How I Learned When "Enough is Enough"

Posted: May 27, 2014
Views: 4034 - Comments: 6

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We have entered kitten season and with that comes trying to find foster families and homes. Luckily, the local county and private shelters do a great job with helping us out but there are still kittens that we need to find placements for. I am sure you all know what happens when placements are needed! Staff members troll around the building telling everyone, “If you don’t take these kittens we are going to have to euthanize them!” Which we all know won’t happen because one of us will melt at the sight of the little balls of fur and immediately snatch them up.

I lose my ability to think when I am with an animal in need. Immediately my heart does all of the thinking. I do not think about the strain on my finances, the emotional toll or the time that will disappear by taking in another animal. All that I see are those sweet eyes begging for love and affection. 

In the past two weeks, I have been approached by several staff members about several different kittens that needed a place to go. If any of you have read my blog "Addicted to Caregiving" you know how much of a softie I am. I did not take a single kitten and we were able to find placements for them elsewhere relatively easy. It caused me great pain and feelings of guilt to say no. I started doing some deep thinking and I realized that I needed to stop rescuing and fostering, at least for now.

I have 13 cats, 1 dog, and 1 tortoise. I am very used to living with a lot of animals but even I know that I have quite the handful. Some of my cats are getting very old and require more attention and medical care. I also have a megacolon cat, a hyperthyroid hospice cat (recent rescue, Lydia Deetz), and a dog with a neurological issue (just started a medication trial, Banzai). 


Erin's dog Banzai

Lydia Deetz

Erin's cat Lydia Deetz

There are so many feelings that accompany my decision to put a halt on rescuing more animals. The most difficult is the feeling of guilt. I am the person who takes the beat up strays, the kitten with the prolapsed colon, the megacolon kitten, and the elderly. I was the last chance for all of the cats in my house. If I had not taken them all of them would have been euthanized. Knowing that there will be a day in the very near future where I will be asked to or driven to take another last chance animal brought me to the realization that I had to put my decision in writing.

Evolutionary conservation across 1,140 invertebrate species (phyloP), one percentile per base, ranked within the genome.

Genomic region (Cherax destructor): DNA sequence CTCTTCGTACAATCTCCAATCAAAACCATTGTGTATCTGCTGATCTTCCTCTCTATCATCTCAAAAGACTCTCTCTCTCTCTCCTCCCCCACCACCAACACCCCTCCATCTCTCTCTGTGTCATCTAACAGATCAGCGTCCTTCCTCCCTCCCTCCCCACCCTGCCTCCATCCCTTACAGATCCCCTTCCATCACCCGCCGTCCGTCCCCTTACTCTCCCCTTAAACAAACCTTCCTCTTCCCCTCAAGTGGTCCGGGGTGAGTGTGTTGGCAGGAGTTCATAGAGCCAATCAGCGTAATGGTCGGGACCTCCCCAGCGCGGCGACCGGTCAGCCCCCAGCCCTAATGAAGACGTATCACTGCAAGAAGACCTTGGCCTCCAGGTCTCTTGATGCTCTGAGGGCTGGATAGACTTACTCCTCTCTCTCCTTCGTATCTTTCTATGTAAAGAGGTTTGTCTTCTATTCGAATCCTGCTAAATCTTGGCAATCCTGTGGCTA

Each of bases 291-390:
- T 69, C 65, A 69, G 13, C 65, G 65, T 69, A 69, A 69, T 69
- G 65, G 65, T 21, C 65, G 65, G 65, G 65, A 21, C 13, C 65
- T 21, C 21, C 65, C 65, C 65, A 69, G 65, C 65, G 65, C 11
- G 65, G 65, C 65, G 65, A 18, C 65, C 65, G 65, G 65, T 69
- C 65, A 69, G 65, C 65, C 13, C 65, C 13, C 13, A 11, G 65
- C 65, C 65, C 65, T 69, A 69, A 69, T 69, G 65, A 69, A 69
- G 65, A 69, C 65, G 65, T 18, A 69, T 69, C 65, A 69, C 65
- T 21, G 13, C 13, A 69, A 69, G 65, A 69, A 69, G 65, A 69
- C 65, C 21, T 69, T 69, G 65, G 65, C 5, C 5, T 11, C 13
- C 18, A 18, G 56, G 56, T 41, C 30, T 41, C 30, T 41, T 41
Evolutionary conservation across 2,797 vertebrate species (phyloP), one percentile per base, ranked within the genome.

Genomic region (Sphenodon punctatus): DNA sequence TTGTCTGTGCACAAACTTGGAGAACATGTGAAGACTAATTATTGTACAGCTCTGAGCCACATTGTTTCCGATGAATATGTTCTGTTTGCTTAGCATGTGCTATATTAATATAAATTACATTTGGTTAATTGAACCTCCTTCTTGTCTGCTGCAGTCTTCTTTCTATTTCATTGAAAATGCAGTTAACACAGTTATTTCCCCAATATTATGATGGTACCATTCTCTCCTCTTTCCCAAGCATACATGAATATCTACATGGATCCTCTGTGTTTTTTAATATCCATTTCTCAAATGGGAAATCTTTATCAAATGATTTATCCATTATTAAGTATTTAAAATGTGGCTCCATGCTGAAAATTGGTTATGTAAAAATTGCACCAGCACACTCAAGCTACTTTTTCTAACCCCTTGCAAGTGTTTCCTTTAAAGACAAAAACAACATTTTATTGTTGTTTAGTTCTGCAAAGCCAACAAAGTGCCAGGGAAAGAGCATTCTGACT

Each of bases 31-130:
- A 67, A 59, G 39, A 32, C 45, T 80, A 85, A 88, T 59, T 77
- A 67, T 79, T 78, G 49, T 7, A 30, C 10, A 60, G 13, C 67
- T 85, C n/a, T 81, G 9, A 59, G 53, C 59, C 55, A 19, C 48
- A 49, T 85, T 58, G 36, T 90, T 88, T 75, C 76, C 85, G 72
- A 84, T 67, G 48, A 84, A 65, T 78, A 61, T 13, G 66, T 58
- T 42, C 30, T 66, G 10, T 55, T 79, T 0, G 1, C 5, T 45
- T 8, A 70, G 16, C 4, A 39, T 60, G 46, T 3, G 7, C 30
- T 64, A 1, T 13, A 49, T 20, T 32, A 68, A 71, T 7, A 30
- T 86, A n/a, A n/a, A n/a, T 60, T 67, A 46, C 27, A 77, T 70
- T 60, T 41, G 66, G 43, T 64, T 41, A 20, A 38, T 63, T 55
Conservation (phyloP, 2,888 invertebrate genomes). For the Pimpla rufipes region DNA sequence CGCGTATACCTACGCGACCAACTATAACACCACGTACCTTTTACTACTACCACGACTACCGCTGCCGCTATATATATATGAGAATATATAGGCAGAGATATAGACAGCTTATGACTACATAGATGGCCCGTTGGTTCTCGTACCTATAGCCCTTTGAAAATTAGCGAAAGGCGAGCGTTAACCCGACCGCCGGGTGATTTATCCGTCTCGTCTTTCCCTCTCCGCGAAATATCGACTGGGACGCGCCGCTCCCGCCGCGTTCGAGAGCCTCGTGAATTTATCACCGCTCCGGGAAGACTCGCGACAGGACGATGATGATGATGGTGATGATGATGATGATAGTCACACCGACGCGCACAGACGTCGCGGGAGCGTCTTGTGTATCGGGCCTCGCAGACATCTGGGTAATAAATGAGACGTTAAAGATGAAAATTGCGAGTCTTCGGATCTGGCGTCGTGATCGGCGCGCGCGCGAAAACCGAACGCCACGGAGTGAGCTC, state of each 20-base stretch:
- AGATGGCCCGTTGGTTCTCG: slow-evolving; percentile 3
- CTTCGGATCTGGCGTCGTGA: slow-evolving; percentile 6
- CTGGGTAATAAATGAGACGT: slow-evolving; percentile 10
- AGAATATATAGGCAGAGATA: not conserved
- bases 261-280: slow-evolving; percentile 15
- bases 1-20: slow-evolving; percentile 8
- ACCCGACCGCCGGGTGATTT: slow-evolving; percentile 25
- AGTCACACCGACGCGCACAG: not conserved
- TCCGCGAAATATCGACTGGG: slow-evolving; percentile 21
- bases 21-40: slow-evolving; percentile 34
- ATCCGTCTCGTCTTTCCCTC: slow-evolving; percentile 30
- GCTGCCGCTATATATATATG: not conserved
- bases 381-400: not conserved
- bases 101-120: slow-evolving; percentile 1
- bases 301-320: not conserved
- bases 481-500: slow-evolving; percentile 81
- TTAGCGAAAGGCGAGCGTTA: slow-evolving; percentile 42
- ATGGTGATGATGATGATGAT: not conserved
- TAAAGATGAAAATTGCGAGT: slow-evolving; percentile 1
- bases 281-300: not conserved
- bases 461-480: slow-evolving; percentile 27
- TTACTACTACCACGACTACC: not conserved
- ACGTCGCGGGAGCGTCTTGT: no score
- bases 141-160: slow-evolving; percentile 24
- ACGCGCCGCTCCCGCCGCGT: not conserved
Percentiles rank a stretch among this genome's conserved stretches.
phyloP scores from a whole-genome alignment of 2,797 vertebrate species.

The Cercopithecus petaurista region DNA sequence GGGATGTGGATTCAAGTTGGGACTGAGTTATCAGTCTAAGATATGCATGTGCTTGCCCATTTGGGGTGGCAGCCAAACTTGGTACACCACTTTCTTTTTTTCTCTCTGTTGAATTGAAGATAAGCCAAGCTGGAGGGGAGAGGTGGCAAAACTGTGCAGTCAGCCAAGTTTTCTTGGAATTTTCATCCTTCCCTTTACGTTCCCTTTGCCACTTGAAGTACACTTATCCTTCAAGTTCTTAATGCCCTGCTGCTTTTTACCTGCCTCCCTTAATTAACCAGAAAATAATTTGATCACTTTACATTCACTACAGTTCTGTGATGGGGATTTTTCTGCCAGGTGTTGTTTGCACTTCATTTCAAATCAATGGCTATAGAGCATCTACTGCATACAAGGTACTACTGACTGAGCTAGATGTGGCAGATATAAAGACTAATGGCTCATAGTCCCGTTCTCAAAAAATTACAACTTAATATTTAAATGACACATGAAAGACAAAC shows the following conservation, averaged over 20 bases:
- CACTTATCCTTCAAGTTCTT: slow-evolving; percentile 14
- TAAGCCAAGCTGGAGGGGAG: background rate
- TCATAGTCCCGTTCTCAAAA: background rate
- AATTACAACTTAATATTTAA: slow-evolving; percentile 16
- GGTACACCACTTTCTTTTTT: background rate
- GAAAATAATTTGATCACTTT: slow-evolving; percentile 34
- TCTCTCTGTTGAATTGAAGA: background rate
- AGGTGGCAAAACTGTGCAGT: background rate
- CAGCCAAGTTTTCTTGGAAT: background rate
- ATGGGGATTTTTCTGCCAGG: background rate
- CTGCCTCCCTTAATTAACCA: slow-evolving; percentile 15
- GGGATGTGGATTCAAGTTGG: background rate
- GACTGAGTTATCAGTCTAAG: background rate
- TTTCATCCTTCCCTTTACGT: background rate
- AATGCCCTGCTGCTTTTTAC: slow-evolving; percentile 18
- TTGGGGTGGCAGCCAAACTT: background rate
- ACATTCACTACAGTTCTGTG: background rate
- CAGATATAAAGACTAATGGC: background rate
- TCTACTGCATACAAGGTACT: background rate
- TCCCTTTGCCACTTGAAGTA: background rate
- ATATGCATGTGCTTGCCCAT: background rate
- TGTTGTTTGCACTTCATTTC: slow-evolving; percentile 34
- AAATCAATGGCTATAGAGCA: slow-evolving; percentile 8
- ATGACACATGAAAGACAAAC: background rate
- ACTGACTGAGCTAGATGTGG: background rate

I wrote an email to the entire medical staff requesting that they no longer ask me to take any kittens or other animals. Not only did I put the kibosh on any future requests from the staff but I also made myself accountable to them. If I even think of taking an animal home I will remember that email that I sent and it will make me stop and think.

I made a promise to each and every animal that I have rescued. That promise was to give them love, attention, the best medical care, food, and a warm home. To be able to provide for them I do need to dedicate myself and my finances to their care. The more animals I take in spreads my time and finances thinner. The amount of money I spend every year is easily a down payment on a house, a trip across Europe, or a semester in grad school. All three of those things are things I have been wanting for years and have not been able to do because I have always put the animals first and I am okay with that. I have not visited my family on the East Coast much because it is too difficult for me to get away and leave the animals. I do think that I have arrived at a time in my life where I need to find a balance between the needs of the animals and what I want in life.